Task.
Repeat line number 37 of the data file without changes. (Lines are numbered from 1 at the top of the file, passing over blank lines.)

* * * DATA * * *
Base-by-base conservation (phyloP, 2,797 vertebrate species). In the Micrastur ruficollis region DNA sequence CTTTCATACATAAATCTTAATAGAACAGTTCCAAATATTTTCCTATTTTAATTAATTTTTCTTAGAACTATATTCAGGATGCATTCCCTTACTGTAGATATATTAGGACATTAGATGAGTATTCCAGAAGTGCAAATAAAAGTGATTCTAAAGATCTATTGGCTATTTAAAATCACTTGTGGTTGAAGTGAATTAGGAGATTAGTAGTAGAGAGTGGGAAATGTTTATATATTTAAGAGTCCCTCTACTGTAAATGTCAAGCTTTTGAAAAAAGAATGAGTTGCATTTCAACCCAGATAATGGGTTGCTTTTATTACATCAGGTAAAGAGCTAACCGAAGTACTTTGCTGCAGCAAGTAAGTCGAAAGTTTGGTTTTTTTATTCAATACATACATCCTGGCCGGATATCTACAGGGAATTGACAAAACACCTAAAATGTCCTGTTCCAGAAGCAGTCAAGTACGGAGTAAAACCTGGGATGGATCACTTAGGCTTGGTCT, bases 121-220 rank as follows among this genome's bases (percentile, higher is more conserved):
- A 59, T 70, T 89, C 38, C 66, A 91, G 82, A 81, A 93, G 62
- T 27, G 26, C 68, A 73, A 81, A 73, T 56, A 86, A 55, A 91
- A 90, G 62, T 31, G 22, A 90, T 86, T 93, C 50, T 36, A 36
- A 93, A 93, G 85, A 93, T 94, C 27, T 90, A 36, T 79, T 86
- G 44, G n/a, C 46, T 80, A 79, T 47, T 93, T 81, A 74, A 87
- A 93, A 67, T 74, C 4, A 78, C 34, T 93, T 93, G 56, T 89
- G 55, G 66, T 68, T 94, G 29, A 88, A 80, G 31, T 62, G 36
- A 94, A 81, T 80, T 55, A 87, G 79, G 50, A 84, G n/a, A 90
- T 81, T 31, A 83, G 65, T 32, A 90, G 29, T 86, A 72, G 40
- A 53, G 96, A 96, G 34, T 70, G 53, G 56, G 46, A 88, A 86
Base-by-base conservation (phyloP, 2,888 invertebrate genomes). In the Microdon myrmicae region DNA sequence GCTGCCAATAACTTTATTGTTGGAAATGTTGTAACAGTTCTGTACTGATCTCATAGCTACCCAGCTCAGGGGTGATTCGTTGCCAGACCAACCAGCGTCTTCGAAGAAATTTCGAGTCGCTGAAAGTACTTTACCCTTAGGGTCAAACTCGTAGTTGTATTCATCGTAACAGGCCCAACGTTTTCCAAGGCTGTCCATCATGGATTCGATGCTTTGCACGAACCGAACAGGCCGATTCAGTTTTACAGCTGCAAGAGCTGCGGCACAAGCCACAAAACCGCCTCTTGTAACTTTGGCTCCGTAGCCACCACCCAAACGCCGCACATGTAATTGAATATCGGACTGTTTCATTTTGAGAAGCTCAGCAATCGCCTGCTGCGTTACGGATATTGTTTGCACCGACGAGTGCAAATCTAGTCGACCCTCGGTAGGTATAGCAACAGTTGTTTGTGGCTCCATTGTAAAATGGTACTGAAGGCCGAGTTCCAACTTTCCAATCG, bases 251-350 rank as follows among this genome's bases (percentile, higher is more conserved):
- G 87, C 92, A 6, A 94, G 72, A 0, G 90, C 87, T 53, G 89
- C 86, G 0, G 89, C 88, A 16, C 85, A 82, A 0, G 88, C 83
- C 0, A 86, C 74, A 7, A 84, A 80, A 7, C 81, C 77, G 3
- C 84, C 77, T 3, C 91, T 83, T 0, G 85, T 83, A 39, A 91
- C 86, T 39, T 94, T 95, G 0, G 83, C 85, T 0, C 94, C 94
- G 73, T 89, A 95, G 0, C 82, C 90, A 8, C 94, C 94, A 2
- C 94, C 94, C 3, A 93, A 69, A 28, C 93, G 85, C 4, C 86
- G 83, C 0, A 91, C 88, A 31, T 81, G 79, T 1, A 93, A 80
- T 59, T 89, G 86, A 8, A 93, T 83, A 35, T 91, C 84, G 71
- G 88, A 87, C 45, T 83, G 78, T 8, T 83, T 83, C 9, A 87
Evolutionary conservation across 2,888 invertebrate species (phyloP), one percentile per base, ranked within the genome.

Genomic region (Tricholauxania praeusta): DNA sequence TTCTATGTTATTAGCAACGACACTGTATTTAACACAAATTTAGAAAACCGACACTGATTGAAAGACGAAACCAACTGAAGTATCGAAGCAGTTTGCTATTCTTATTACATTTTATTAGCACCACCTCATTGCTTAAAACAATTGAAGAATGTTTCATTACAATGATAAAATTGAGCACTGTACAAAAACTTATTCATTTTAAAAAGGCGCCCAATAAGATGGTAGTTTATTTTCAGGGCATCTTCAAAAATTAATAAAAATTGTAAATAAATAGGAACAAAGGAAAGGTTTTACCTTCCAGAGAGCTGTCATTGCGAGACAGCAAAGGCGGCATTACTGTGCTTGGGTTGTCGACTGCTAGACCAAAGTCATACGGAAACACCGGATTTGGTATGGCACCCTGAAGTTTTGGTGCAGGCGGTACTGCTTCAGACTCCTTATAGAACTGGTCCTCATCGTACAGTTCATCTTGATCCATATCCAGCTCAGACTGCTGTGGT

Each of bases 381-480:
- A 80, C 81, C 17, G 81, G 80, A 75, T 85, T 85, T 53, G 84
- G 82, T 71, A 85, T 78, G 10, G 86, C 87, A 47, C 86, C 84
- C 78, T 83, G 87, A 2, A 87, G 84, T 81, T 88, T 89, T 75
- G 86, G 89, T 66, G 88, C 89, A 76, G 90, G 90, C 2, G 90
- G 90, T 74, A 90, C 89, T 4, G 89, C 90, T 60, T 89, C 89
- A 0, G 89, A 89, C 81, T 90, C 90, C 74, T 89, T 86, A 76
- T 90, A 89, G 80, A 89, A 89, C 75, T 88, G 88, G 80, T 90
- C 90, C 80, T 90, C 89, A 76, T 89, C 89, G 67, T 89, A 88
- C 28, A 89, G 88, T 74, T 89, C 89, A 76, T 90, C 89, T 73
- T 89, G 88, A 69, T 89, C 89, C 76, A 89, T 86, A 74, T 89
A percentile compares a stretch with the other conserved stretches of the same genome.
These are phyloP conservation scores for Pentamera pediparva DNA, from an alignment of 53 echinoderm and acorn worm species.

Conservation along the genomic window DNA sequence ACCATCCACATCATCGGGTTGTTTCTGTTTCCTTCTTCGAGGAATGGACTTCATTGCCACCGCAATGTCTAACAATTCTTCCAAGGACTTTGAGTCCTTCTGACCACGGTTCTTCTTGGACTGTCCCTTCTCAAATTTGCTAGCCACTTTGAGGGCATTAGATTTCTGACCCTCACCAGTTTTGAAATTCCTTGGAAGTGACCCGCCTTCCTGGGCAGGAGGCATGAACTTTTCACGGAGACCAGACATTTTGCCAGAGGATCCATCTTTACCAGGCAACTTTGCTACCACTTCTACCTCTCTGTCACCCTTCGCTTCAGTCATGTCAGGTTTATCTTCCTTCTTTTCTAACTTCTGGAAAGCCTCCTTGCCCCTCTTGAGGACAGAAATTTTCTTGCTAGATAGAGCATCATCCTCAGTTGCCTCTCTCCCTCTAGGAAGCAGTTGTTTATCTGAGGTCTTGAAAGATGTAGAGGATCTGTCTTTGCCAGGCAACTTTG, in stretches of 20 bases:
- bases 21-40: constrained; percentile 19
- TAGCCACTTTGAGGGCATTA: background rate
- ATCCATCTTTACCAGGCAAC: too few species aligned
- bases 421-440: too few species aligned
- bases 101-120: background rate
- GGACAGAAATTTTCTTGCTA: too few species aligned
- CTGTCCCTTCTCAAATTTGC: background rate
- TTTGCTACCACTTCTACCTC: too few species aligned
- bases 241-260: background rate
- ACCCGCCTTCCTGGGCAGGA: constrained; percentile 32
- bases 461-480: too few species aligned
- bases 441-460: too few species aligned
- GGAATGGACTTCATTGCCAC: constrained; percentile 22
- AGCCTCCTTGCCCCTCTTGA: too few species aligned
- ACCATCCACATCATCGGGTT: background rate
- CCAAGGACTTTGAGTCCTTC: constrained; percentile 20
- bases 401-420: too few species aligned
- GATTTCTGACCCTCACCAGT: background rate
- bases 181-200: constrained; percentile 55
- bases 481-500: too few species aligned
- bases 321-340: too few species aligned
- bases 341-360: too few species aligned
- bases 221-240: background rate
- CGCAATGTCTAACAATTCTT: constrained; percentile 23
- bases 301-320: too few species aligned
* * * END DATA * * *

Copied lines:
These are phyloP conservation scores for Pentamera pediparva DNA, from an alignment of 53 echinoderm and acorn worm species.